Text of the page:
The primary sources for the life of Siddhartha Gautama are in a variety of different and sometimes conflicting traditional biographies like the Buddhacarita, Lalitavistara Sutra, Mahavastu, and the Nidanakatha. Of these, the Buddhacarita is the earliest full biography, an epic poems written by the poet, Asvaghosa and dating around the beginning of the second century A.D.
The canonical sources, the Jataka tales, Mahapadana Sutta (DN 14) and the Achaiyabhuta Sutta (MN 123) include selective accounts that may be older, but are not full biographies. The Jataka tales retell the previous lives of Gautama as a bodhisattva, and the first collection of these can be dated among the earliest Buddhist texts.
Traditional biographies of Gautama generally include numerous miracles, omens and supernatural events. The character of the Buddha in these traditional biographies is often that of a fully transcendent (lokottara) and perfected being who is unencumbered by the mundane world.
The ancient Indians were generally not concerned with chronologies, being more focused on philosophy. Buddhist texts reflect this tendency. Karen Armstrong writes that although there is very little information that can be considered historically sound, we can be reasonably confident that Siddhartha Gautama did exist as a historical figure.
According to historical sources, Siddhartha was born in a royal Hindu family. His father was King Suddhodana of the Sakya clan and his mother was Queen Maha Maya (Mayadevi).He was born in Lumbini of the present Nepal. He was brought up by his mother’s younger sister, Maha Pajapati. By tradition he is said to have been destined by birth to the life of a prince and had three palaces (for seasonal occupation) built for him. When he reached the age of 16 he married a cousin of the same age named Yasodhara, who in course of time gave birth of a s son named Rahula. Siddhartha spent 29 years as a prince in Kapilavastu. At the age of 29 he left his palace to see the world and was depressed by the sight of an old man, a sick man and a dead man and was deeply disillusioned by the ephemerality of the world. Consequently he left his palace, wife and child and became a monk. He meditated deeply about life and understood the secret of happiness, which he shared with his disciples and wanted to teach the same to the entire humanity. He, therefore, built a Sangha of Buddhist Bhikkus and inspired them to disseminate the tenets of his newly acquired philosophy known as Buddhism.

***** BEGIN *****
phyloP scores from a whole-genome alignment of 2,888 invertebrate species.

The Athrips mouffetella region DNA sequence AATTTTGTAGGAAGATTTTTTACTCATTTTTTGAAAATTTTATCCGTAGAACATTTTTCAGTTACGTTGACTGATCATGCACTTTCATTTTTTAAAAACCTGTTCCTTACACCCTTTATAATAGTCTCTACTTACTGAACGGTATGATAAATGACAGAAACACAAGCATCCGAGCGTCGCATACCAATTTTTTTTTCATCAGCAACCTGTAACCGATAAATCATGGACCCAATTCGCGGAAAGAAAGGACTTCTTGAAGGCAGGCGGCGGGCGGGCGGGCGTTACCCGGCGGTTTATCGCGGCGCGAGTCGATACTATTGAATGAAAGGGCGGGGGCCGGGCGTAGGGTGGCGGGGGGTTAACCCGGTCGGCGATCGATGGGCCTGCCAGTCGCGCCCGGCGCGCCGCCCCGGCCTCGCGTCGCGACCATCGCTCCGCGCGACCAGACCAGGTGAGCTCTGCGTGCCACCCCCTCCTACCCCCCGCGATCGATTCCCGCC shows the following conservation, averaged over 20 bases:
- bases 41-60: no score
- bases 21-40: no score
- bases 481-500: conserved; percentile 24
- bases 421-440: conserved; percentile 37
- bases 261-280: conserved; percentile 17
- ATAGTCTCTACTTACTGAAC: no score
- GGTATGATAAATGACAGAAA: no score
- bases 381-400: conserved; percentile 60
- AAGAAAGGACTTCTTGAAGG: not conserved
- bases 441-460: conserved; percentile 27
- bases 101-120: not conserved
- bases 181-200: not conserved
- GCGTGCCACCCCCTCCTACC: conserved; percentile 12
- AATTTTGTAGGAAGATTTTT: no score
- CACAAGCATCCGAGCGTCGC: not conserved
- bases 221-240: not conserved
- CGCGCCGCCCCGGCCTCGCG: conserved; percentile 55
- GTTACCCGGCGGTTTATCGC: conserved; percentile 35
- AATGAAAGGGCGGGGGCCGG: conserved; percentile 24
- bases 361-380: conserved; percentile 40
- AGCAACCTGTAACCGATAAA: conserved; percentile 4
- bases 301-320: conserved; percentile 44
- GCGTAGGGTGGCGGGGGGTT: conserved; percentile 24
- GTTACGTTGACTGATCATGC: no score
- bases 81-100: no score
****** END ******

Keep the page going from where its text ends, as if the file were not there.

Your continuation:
Some of the fundamentals of his teaching are as follows:
The Four Noble Truths: that suffering is an ingrained part of existence; that the origin of suffering is craving for sensuality, acquisition of identity, and annihilation; that suffering can be ended; and that following the Noble Eightfold Path is the means to accomplish this.
The Noble Eightfold Path: right view, right intention, right speech, right action, right livelihood, right effort, right mindfulness and right concentration.
Dependent Origination: the mind creates suffering as a natural product of a complex process.
Rejection of the infallibility of accepted scripture: Teachings should not be accepted unless they are borne out by our experience and are praised by the wise.
Anicca (Anitya): That all things that come to be have an end.
Dukkha: That nothing which comes to be is ultimately satisfying.
Anatta (Anatman): That nothing in the realm of experience can really be said to be ‘I’ or ‘mine’.
Nibbana (Nirvana): It is possible for sentient beings to realize a dimension of awareness which is totally unconstructed and peaceful, and end the suffering due to the mind’s interaction with the conditioned world.
1. Chattopadhyaya, Harindranath, Siddhartha: The Man of Peace, Mumbai: Jaico Publishing House, 2002. (All the page references are to this edition.)